Emerging Fall Aloe Inflorescences

I think because of the cooler nights and short days recently in the S.F. Bay Area - Aloes are beginning to put out this year's inflorescences. Some Aloes have been blooming for awhile now and others seem to bloom on and off many times during the year - many wait until this time of year which is what I share below. Over the next couple months these will be some of the only sources of food for the pollinators.

I'm not sure how old this Aloe ferox is but I planted it ~ 15 months ago. This will be the first time it's bloomed since living with me.

Aloe ferox young inflorescence
Aloe Ferox

Aloe ferox young inflorescence closeup
Aloe Ferox close up

Aloe ferox young inflorescence closeup 5 days later
Aloe ferox 5 days later...

From this angle it's hard to see the new infloresence in the picture below...

Aloe wickensii
Aloe wickensii

...but it's there and looks like it's been growing for a few days.

Aloe wickensii close up
Aloe wickensii close up

Aloe wickensii closeup
Aloe wickensii close up 5 days later

And surprise!  5 days later there are a few more infloresences visible.

Aloe wickensii
Aloe wickensii 5 days later

Aloe mutabilis
Aloe mutabilis

 Beautiful right ?!

Aloe mutabilis close up
Aloe mutabilis close up

This Aloe Thraskii also bloomed last year; I believe it put up two separate inflorescences. So far it's on course to do the same.
Aloe thraskii young adult plant
Aloe thraskii

Aloe thraskii with inflorescence close up
Aloe thraskii close up

My "Cat's Tail Aloe" has been in the ground for at least a few years now and this is the first time it has decided to bloom. I'm excited to the see the results as Aloe castanea gets it's name nick from the flower - not the leaves. I find it interesting that Aloe castanea is classified as a tree aloe - tho some say it's more of a "shrubby tree". I kinda hope that is the case.

Aloe castanea
Aloe castanea

Aloe castanea with inflorescence close up
Aloe castanea close up

Our Aloe elegans also bloomed last year. I'm glad it's happy enough to flower; it's always looked a little distressed.

Aloe elegans with inflorescence
Aloe elegans

Aloe elegans with inflorescence
Aloe elegans close up

For my taste I really like the look of Aloe cameronii when it lives in part shade. This specimen gets only morning and early afternoon sun - so it is a little greener than others I've seen.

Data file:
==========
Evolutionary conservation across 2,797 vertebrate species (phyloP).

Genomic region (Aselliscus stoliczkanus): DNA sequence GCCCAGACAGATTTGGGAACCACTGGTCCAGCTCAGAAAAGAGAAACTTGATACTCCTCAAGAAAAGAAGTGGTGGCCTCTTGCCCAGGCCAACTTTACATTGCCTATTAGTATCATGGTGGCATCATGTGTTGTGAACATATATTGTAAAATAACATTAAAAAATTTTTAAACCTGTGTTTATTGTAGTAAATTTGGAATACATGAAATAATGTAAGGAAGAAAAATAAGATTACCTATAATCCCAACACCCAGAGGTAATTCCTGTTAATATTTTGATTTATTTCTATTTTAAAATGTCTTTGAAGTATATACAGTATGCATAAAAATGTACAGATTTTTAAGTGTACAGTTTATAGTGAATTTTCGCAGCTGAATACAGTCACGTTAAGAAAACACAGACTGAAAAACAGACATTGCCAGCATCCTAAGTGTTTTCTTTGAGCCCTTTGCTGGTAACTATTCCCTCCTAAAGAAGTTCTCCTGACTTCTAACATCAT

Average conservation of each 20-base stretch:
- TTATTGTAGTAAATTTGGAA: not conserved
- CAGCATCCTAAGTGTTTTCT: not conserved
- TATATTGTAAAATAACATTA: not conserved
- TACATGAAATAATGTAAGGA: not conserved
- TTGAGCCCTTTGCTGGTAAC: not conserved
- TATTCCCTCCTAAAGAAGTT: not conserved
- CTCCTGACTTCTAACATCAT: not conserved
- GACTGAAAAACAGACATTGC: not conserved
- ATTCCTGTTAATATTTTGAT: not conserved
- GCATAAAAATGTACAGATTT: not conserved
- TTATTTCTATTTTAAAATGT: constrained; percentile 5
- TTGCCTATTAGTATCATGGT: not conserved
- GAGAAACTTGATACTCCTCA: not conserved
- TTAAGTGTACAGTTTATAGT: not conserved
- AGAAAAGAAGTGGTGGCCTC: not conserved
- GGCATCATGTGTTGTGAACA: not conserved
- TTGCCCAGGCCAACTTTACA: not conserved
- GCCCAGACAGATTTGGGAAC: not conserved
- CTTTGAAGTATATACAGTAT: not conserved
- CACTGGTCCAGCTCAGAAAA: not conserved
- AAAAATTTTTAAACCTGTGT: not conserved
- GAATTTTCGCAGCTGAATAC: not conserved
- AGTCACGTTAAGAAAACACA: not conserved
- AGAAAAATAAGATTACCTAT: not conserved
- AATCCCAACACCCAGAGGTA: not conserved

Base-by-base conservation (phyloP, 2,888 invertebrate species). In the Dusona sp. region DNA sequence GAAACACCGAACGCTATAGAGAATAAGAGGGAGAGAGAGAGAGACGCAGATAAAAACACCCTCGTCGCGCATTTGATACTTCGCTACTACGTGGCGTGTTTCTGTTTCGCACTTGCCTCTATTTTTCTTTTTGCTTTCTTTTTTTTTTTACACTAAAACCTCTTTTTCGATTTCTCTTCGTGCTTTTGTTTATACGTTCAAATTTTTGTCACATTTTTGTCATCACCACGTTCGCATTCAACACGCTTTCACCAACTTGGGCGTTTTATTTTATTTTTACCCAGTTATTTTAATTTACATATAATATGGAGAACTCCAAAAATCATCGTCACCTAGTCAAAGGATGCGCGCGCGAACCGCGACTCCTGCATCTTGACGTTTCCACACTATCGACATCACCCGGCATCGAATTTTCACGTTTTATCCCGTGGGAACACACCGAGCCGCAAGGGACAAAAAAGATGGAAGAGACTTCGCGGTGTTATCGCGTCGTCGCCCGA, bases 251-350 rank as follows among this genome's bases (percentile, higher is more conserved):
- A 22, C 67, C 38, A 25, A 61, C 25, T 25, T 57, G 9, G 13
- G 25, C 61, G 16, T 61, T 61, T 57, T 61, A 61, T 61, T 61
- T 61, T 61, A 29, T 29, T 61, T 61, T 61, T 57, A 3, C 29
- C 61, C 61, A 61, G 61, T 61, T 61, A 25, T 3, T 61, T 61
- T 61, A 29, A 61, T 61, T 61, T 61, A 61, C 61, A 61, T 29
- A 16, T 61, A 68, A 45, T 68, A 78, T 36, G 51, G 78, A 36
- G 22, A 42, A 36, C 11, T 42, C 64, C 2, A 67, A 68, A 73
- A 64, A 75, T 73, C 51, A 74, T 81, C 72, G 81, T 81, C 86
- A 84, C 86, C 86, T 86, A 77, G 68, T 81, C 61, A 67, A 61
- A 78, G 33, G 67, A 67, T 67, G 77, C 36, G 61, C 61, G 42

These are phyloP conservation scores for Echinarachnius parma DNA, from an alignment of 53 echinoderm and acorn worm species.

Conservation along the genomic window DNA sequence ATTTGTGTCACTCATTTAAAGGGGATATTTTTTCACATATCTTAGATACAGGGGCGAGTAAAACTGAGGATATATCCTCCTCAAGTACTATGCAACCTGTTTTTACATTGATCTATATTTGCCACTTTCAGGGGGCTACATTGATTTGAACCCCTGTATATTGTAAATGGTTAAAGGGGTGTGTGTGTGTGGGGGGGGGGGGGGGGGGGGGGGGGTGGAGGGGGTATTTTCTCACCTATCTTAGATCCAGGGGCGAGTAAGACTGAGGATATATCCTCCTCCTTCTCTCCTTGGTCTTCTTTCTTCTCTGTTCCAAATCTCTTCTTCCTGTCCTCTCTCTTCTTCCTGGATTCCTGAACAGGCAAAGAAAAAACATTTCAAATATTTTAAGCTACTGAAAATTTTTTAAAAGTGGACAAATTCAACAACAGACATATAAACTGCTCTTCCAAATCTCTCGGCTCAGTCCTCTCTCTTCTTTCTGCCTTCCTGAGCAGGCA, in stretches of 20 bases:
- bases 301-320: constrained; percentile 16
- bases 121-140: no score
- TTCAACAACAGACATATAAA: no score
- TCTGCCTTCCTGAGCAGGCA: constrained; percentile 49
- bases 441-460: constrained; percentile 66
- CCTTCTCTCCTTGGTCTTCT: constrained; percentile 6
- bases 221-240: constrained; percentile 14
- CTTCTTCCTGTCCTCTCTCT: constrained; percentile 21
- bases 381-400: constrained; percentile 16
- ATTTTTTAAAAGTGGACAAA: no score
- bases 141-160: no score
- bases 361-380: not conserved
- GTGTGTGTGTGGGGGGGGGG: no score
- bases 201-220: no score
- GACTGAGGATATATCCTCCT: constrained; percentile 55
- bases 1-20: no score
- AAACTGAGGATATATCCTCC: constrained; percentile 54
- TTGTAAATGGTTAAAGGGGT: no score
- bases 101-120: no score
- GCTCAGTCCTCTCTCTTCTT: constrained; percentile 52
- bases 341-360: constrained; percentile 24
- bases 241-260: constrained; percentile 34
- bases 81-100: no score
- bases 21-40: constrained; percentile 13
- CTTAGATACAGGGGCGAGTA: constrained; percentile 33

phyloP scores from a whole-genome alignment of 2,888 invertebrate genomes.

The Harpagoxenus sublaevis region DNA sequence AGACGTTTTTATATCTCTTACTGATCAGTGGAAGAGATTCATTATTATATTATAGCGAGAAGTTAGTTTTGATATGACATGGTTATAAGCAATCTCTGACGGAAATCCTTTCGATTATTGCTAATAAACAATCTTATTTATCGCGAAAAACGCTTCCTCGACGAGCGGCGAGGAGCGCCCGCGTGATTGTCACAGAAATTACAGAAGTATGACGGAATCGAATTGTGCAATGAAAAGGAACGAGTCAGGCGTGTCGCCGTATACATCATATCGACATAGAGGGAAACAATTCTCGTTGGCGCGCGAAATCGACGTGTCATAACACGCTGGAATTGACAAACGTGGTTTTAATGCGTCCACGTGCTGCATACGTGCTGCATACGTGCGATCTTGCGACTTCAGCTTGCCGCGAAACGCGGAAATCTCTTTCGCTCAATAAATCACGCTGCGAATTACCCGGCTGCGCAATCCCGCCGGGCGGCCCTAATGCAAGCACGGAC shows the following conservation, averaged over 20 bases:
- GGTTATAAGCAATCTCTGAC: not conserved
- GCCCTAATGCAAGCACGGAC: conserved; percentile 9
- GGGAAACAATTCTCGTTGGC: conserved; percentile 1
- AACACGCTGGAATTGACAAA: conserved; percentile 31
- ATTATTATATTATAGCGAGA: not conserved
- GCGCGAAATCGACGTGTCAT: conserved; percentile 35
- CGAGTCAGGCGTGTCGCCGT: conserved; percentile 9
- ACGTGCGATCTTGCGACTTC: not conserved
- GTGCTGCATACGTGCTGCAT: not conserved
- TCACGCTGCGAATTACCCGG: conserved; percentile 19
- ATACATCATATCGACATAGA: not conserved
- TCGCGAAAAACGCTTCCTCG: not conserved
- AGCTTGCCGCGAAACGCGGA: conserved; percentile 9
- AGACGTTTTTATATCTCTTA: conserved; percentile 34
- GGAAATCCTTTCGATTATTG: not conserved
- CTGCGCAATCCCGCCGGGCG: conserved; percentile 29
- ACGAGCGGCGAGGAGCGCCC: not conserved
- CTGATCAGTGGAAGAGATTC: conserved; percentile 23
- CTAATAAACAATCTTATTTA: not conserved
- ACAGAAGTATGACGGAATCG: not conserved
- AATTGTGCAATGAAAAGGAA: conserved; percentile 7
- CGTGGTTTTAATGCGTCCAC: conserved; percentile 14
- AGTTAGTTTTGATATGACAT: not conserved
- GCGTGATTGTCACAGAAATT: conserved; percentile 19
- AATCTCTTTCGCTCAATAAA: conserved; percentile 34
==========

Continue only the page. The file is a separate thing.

Aloe cameroni
Aloe cameronii

 I think this is my favorite. Love the pink highlights.

Aloe cameroni with inflorescence closeup
Aloe cameronii close up

Aloe "Eric the Red"
Aloe 'Eric the Red'

Aloe "Eric the Red" with inflorescence close up
Aloe 'Eric the Red' close up

And finally an unknown Aloe that has sat largely forgotten in a corner. I cut it back to a stump after a bout of Aloe mite. It has grown back over the last 12 -18 months (?) from virtually nothing and has shown no signs of disease since. Can you spot the inflorescence?

Aloe plant in pot
Unknown Aloe

Aloe plant in pot with inflorescence closeup
Unknown Aloe close up
Anyone know what this is?

I'll add more update photo's as the situation on the ground here changes.

Here's a great read from "palmbob" that breaks down the parts of an Aloe which includes an in depth section on it's flowers: https://davesgarden.com/guides/articles/view/1173

Happy Gardening!


  1. I'm envious. The downside of planting small specimens is that you have to wait forever to see blooms. My own Aloe wickensii has been in the ground almost 5 years now and has shown no inclination to bloom.

    1. I may have lucked out with this A. wickensii - it was a smallish 5gal plant when I bought it roughly 3 yrs ago. It just likes that spot for some reason. I'd say the A. thraskii has grown the fastest and bloomed after being in the ground for only a year. I think it was a bargain at ~$35 for a good size 5 gal plant which saves you a few years of waiting :) Not every plant needs to be big but it's nice to have a few... at least that's I justify it to myself.

  2. Beautiful, yes, yes. Yours are ahead of mine. Here just thraskii and suprafoliata so far. It's still unfortunately quite warm here.

    1. Kinda interesting that just ~400 miles could make a difference in bloom times - but there's probably other micro-climate stuff going on too.


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